ST6 catalyzes the transfer of N-acetylneuraminic acid (Neu5Ac - the most common type of sialic acid in higher animals) from the sugar donor CMP-Neu5Ac (or CMP-SA) onto a terminal β-D-galactopyranosyl (Gal) residue of an O-linked glycoprotein to generate an α 2-6 linkage [8]. Like other sialyltransferases, ST6 is a type II transmembrane glycoprotein, comprised of a short N-terminal cytosolic tail, a hydrophobic signal-anchor sequence that is embedded in the membrane, a so-called "stem" region, and a long C-terminal catalytic domain that is exposed to the lumen of the Golgi apparatus. In general, the catalytic domains of sialyltransferases do not require the other three domains in order to maintain enzymic activity [8]. A codon-optimized gene encoding the catalytic domain of the human ST6 (amino acids Lys36-end, coST6) was cloned into pTrc99a downstream from the tac promoter. To facilitate immunodetection and protein purification, a FLAG tag and an octahistidine tag were fused at the N- and C- termini, respectively (Table 1). In addition, coST6 was cloned into the high-copy number plasmid pCWin2MBP [9] to generate the vector pCWin2MBP-ST6. pCWin2MBP-ST6 expresses an N-terminal fusion of ST6 with the E. coli maltose-binding protein (MBP-ST6) under the control of a dual tac promoter.
Table 1

Plasmids used in this work


Protein expressed

Antibiotic Marker

Origin of replication






This work





This work


Empty vector



Guzman et al.1


Trigger Factor



Ref. [17]


Signal sequence-less DsbA (ΔssDsbA)



Ref. [11]


Signal sequence-less DsbC (ΔssDsbC)



Ref. [11]





Perez-Perez et al.2





Perez-Perez et al.2


Signal sequence-less Skp (ΔssSkp)



Ref. [17]

1. Guzman LM, Belin D, Carson MJ, Beckwith J: Tight regulation, modulation, and high-level expression by vectors containing the arabinose PBAD promoter. J Bacteriol 1995, 177(14):4121-4130.

2. Perez-Perez J, Martinez-Caja C, Barbero JL, Gutierrez J: DnaK/DnaJ supplementation improves the periplasmic production of human granulocyte-colony stimulating factor in Escherichia coli. Biochem Biophys Res Commun 1995, 210(2):524-529.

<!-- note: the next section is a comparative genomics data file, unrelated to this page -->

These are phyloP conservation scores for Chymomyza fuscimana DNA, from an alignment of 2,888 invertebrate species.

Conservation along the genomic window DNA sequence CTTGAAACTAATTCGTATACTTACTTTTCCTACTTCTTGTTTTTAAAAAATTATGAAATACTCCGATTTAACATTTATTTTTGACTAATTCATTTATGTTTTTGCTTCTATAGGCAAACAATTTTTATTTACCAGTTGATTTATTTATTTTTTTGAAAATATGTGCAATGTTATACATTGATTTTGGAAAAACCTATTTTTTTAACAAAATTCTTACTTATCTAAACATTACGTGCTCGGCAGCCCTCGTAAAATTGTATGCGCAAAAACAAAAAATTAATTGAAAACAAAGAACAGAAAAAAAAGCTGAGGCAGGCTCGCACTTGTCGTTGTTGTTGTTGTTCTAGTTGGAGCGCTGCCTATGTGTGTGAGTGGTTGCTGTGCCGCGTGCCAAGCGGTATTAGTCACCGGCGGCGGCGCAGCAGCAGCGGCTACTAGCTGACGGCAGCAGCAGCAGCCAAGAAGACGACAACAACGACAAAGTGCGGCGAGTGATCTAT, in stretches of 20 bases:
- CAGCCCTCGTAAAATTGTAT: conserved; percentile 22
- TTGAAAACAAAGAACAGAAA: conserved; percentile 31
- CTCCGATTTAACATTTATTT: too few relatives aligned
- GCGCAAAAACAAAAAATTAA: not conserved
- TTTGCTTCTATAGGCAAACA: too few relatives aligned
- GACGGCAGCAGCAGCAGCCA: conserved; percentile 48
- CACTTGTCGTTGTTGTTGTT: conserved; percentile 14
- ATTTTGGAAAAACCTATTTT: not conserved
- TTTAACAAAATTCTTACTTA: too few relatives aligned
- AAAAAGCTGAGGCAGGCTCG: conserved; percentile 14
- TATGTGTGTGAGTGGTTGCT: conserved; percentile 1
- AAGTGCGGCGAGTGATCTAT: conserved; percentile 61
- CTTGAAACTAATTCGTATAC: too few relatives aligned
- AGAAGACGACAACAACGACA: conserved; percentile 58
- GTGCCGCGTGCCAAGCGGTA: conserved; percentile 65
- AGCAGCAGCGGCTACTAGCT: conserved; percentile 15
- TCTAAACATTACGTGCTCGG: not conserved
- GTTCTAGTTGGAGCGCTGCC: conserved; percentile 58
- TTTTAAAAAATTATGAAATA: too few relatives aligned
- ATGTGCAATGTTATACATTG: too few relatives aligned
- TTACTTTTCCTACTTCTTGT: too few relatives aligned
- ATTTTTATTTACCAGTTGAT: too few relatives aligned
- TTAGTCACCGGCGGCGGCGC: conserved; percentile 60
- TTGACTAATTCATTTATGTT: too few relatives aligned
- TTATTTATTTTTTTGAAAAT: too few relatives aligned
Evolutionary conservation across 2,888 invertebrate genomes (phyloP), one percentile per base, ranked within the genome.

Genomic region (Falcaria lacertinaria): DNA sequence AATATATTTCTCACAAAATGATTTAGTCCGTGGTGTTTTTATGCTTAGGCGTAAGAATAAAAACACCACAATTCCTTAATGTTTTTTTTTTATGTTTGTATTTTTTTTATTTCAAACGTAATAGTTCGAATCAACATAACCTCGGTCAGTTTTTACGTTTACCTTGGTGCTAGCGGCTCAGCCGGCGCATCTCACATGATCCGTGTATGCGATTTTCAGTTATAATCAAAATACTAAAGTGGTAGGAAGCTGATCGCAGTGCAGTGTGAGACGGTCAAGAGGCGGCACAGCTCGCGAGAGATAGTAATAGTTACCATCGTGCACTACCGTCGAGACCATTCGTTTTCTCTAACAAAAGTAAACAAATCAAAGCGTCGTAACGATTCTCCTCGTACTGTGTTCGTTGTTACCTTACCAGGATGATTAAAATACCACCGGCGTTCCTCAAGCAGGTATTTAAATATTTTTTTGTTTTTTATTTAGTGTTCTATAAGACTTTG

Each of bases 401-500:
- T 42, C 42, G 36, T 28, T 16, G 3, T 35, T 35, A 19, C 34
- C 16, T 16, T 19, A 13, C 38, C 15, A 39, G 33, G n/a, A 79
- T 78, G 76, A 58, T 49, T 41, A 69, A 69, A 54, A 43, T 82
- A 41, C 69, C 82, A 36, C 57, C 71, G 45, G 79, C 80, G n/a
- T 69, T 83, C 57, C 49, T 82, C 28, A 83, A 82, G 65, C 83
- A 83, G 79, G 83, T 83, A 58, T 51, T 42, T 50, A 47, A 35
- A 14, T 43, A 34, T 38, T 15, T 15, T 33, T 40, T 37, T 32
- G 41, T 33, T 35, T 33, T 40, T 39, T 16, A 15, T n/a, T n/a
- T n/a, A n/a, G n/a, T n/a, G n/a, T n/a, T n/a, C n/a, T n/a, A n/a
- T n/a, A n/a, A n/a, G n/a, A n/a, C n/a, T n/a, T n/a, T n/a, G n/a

The catalytic domain of human sialyltransferases contains two highly conserved cysteine residues that form a disulfide bond which is required for proper folding and activity [10]. The cytoplasmic space of wild-type E. coli cells is normally maintained in a reduced state that precludes the formation of disulfide bonds via the action of the thioredoxin and glutaredoxin/glutathione enzyme systems. Mutant strains defective in glutathione reductase (gor) or glutathione synthetase (gshA) together with thioredoxin reductase (trxB) render the cytoplasm oxidizing but are unable to reduce ribonucleotides and therefore cannot grow in the absence of exogenous reductant, such as DTT. However, suppressor mutations in the gene ahpC which encodes the peroxiredoxin AhpC, allow the channeling of electrons onto the enzyme ribonulceotide reductase enabling the cells to grow in the absence of DTT. In such strains, exposed protein cysteines become readily oxidized in a process that is catalyzed by thioredoxins, in a reversal of their physiological function, resulting in the formation of disulfide bonds. A number of heterologous multidisulfide bonded proteins have been produced in the cytoplasm of E. coli FA113 cells (trxB gor ahpC*) or Origami™ at high yields [11]. Additionally, it was recently shown that bacterial strains with different mutations in the thioredoxin/thioredoxin reductase and glutaredoxin/glutathione reductase genes and containing different suppressor mutations in alleles of ahpC, display dramatic differences in the kinetics of cysteine oxidation in the cytoplasm and in the yield of correctly folded proteins [12]. We compared the expression of soluble ST6 in a variety of E. coli strains with oxidizing cytoplasm (Table 2). A large increase in the amount of soluble ST6 protein was observed in the E. coli strains SMG96 (Δgor ΔtrxB ahpC*), FA113 (gor 522.miniTn10 ΔtrxB::KanR ahpC*), MJF277.2 (ΔgshB::KanR ΔtrxB ahpC*), and DR611 (ΔtrxA ΔtrxC trxB::KanR gor 522:Tn10 ahpC T104P/G141C) relative to the parental strain DHB4 (Figure 1). Among these, E. coli DR611 cells were able to produce dramatically increased amounts of soluble ST6.